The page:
Antonio Cangiano’s blog post, Haskell Eye for the Ruby Guy, is worth reading on its own merits; and it feeds into a series of blog posts I have brewing, and which will boil over and splatter all over this blog shortly. (Metaphors are meant to be tortured.) But one of the comments, by “Procyon”, particularly caught my eye:
There are only a handful of language that define all the current paradigms. If you know them, then you know ALL computer languages, given a couple hours to pick up their syntax.
Haskell, Scheme, C, Smalltalk (or Eiffel, or Java. OO is so overrepresented you have lots of good choices.), Prolog, Erlang, and Forth. Learn those and you will have fad-proofed yourself. All the fads for at least the next 10-20 years will just be combinations of these basic language paradigms — unless something truly revolutionary happens, but we will recognize that easily if it happens.
That’s it, in a nutshell; that’s what I’m after. I want to find out the deep ideas underlying the craft of programming, and be able to ride the ebb and flow of industry trends with some grace and wisdom.
From Procyon’s list, I still need Haskell, Scheme, Prolog, and Erlang. He also lists Forth, which I’ve never used; but I spent a fair amount of time writing code to generate PostScript, which is an NP-complete stack-based language that is clearly based on Forth. If that line item is meant to represent stack-based programming, I consider it checked off.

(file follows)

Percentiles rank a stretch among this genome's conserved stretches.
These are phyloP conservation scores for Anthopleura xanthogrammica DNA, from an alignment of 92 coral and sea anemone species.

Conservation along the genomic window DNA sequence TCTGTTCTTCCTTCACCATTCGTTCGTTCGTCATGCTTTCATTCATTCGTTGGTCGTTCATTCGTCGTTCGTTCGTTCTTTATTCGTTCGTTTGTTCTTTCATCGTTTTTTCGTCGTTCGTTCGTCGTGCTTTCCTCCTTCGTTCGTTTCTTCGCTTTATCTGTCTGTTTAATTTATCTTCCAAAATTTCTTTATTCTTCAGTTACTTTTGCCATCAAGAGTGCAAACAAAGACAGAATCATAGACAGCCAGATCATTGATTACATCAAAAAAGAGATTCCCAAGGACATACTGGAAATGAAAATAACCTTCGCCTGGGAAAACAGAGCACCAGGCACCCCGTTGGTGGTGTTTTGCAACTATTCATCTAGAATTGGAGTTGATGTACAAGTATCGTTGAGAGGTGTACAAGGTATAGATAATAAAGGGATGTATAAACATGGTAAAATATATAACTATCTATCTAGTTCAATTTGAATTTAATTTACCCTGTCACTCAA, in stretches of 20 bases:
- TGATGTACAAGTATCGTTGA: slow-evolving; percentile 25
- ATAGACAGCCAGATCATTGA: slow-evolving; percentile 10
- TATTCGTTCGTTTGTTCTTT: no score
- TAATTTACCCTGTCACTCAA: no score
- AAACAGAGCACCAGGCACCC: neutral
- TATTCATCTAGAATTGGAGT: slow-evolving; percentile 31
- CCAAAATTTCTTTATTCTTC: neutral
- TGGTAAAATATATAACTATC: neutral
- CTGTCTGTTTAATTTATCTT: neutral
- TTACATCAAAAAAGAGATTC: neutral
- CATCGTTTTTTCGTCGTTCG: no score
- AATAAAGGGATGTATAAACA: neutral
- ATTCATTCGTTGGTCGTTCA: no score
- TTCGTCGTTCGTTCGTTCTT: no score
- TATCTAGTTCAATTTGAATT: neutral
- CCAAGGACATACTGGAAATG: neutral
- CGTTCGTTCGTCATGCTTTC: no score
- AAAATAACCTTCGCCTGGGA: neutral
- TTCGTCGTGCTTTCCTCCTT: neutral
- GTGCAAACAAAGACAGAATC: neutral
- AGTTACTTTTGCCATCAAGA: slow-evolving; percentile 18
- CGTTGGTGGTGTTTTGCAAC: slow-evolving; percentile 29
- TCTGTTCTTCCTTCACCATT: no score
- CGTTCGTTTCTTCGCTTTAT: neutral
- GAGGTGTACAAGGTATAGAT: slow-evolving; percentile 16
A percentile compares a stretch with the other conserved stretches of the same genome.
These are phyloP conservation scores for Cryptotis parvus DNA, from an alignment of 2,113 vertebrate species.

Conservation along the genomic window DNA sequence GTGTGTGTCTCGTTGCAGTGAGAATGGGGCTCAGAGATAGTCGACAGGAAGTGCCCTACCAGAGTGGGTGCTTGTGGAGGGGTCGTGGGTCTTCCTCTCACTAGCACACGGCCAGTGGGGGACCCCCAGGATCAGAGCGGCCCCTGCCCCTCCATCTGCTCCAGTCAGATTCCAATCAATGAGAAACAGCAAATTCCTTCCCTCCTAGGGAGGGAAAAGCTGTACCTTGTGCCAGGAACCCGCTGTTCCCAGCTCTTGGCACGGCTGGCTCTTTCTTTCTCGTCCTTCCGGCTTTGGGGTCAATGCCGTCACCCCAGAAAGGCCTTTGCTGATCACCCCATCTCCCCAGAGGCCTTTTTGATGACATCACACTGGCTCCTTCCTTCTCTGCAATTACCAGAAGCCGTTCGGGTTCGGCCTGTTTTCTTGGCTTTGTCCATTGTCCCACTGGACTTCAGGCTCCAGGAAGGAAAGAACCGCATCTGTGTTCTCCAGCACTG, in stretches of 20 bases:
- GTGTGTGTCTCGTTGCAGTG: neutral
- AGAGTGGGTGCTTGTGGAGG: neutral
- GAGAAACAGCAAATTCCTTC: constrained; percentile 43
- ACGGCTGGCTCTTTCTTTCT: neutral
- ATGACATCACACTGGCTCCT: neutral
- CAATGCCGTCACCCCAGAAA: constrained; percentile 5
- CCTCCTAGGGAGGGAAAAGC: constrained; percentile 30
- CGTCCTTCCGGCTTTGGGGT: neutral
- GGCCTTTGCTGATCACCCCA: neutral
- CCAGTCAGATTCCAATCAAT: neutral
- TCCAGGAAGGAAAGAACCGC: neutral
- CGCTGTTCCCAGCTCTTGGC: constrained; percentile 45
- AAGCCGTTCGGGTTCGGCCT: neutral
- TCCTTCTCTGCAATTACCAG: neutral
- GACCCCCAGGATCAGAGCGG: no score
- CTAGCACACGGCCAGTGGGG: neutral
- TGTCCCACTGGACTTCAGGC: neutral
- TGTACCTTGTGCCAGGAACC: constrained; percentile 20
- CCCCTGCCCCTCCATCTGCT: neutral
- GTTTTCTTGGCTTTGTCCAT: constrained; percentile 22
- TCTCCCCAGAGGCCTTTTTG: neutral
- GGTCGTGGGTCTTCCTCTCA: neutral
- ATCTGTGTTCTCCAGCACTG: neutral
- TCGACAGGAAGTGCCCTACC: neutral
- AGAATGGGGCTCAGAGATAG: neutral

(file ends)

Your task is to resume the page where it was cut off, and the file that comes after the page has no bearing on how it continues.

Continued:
I learned OOP by reading the first edition of Bertrand Meyer’s Object Oriented Software Construction. Thus, I learned the principles in a pure implementation of the paradigm (Eiffel), then going on to apply that knowledge in a hybrid implementation (C++, Perl, Python, Java). I’d followed that pattern once before to good effect, learning the principles of modularity and information hiding in a (ruthlessly) pure implementation of it (Ada-83) and going on to apply it in C. Having had some success in this path, it sounds as though Haskell should be my next step: it is the purest available implementation of functional programming.
Of course, I still need to finish my Java certification goals first.